This feature offers links to selected articles that might be of interest to Amherst readers. I favor in these postings, with a few exceptions, material that is not hiding behind a paywall. Hence, I have reduced my postings from sources like the Washington Post, The Wall Street Journal, The Boston Globe, and The Chronicle of Higher Education, and MassLive which are doing some great reporting but which make their articles inaccessible without some sort of payment. But on occasion, an article seems too important to not mention, and in such cases I will post it, and leave it for the reader to decide whether to pay for access. If you have read something that is germane to what I’ve been posting in this feature, please share the link in the comments section below.
This week I focus on Amherst news and opinion that did not make it into The Indy during the last month. With all of the activity surrounding the return of students and the resumption of classes, it’s been hard to keep up. Collectively, this reporting and sharing of opinion highlights the importance of local media for our ability to know what is going on around us and hence for sustaining democracy and civic engagement. Where would we be without The Indy, The Gazette and The Bulletin? What would our lives be like without access to the information in these stories?
Beloved Fiberglass Pig Stolen From Amherst Playground by Scott Merzbach (9/2/21). At the Mill District along Cowls Road in North Amherst, a playground featuring Fiberglas animals has, for the past three years, brought joy to families who live there or visit to shop and eat. At the Wonderland play area, children can play make-believe while others sit at benches and tables. “We want people to congregate and gather all day,” said Tony Maroulis, vice president of Real Estate and Community Development for W.D. Cowls Inc. Late Sunday night, though, the large pig, affectionately known as Pig-a-Sus, was stolen, with the theft captured on surveillance cameras showing six young men removing it and loading it into an SUV. The pig is estimated to weigh 400 pounds and is filled with cement and mounted on rebar. “They have taken away something that is beloved for parents, grandparents and children and grandchildren to play on and hang out with,” Maroulis said. (Daily Hampshire Gazette)
UMass Professor Facing Child Exploitation Charges by Ryan Trowbridge and Hugh Zeitlin (9/2/21). A UMass professor is facing multiple counts of child exploitation. UMass officials told Western Mass News that Michael Henson, the head of their chemical engineering department, has been placed on administrative leave. According to his UMass bio, Henson has been a part of the UMass faculty since 2002. Court officials said that Henson faces three counts of photographing sexual or intimate parts of a child. (Western Mass News)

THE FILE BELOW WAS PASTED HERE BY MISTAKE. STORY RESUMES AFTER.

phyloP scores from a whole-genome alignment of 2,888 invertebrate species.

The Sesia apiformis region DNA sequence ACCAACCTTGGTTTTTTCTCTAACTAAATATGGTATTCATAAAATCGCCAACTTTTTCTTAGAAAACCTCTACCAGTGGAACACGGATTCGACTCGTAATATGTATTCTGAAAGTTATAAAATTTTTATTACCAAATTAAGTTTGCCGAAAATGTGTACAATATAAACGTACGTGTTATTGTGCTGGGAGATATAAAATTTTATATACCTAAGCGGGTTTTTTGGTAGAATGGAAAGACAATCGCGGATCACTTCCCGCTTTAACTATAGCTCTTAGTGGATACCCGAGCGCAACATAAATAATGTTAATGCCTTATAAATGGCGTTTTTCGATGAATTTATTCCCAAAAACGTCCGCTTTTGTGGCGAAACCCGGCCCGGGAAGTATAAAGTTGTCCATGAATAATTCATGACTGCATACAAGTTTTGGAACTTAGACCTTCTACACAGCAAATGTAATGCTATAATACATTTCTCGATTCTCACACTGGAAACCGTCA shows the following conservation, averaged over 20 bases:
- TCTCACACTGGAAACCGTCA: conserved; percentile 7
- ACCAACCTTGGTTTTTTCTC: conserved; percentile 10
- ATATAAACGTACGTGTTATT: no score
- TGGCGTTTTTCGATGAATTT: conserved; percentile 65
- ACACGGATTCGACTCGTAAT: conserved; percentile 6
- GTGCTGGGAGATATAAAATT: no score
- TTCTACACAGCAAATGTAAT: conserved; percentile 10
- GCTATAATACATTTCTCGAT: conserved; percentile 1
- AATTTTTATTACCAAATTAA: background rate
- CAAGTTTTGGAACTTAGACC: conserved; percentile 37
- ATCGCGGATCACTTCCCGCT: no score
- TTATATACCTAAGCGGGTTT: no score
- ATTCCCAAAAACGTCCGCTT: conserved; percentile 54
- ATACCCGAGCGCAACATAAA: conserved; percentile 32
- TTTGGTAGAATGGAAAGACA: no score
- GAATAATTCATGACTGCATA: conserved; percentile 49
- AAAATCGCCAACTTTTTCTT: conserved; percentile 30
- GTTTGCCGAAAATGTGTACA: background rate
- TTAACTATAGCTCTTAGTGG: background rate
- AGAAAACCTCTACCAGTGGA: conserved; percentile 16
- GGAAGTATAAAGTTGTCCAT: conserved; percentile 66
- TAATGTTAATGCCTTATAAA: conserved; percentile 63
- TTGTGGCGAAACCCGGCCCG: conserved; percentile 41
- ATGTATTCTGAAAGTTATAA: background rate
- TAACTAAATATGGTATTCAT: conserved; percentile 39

UMass System Gets $50M Gift, Largest In School History by Associated Press (9/1/21). The University of Massachusetts has received a $50 million gift from a pair of alumni, the largest gift of any kind in system history, school officials announced Wednesday. The gift from Robert J. and Donna Manning will be spread among the system’s five campuses, with $15 million earmarked to endow the UMass Boston nursing program, which will become the Robert and Donna Manning College of Nursing and Health Sciences. How the gift will be distributed at UMass campuses in Amherst, Dartmouth, Lowell and the medical school in Worcester will be announced in the coming months. (WCVB)
Unvaccinated Staff Must Wear K95 Masks In Amherst Elementary Schools by Scott Merzbach (9/1/21). Unvaccinated teachers and staff members who work in the three Amherst elementary schools will be required to wear KN95 masks when inside the buildings. At Tuesday’s Amherst School Committee, Superintendent Michael Morris issued a memo about the additional layer of protection in place at Crocker Farm, Fort River and Wildwood elementary schools. Almost all students at those schools are not yet eligible to receive the COVID-19 vaccine, Morris said. “For those who work in the elementary schools and are not yet vaccinated, the districts will now require an extra measure of personal protective equipment while indoors in the school,” the memo from Morris reads. (Daily Hampshire Gazette)
David Little Steps Down As Director Of The Mead Art Museum At Amherst College by Steve Pfarrer (9/1/21). David E. Little, the director and chief curator of the Mead Art Museum at Amherst College, is stepping down this week to become the executive director of the International Center of Photography (ICP) in New York City. Since arriving at the Mead in 2015, college officials say, Little has made significant progress in diversifying the museum’s collections, provided exhibition space for emerging and mid-career artists, and overseen an acquisitions program that includes many pieces by artists of color to better reflect the college’s increasing diversity. As one example, Little began what’s called the Rotherwas Project, which has juxtaposed exhibits of emerging artists in the museum’s Rotherwas Room, a space whose furnishings and decor come from a 17th-century English manor house. The Rotherwas Project, college officials said in a statement, “called out the contrasts between the heavy, wood-paneled room, meant to evoke the power and wealth of England, with installations by artists whose work often directly critiques such structures of power, colonialism, and tradition.” (The Daily Hampshire Gazette)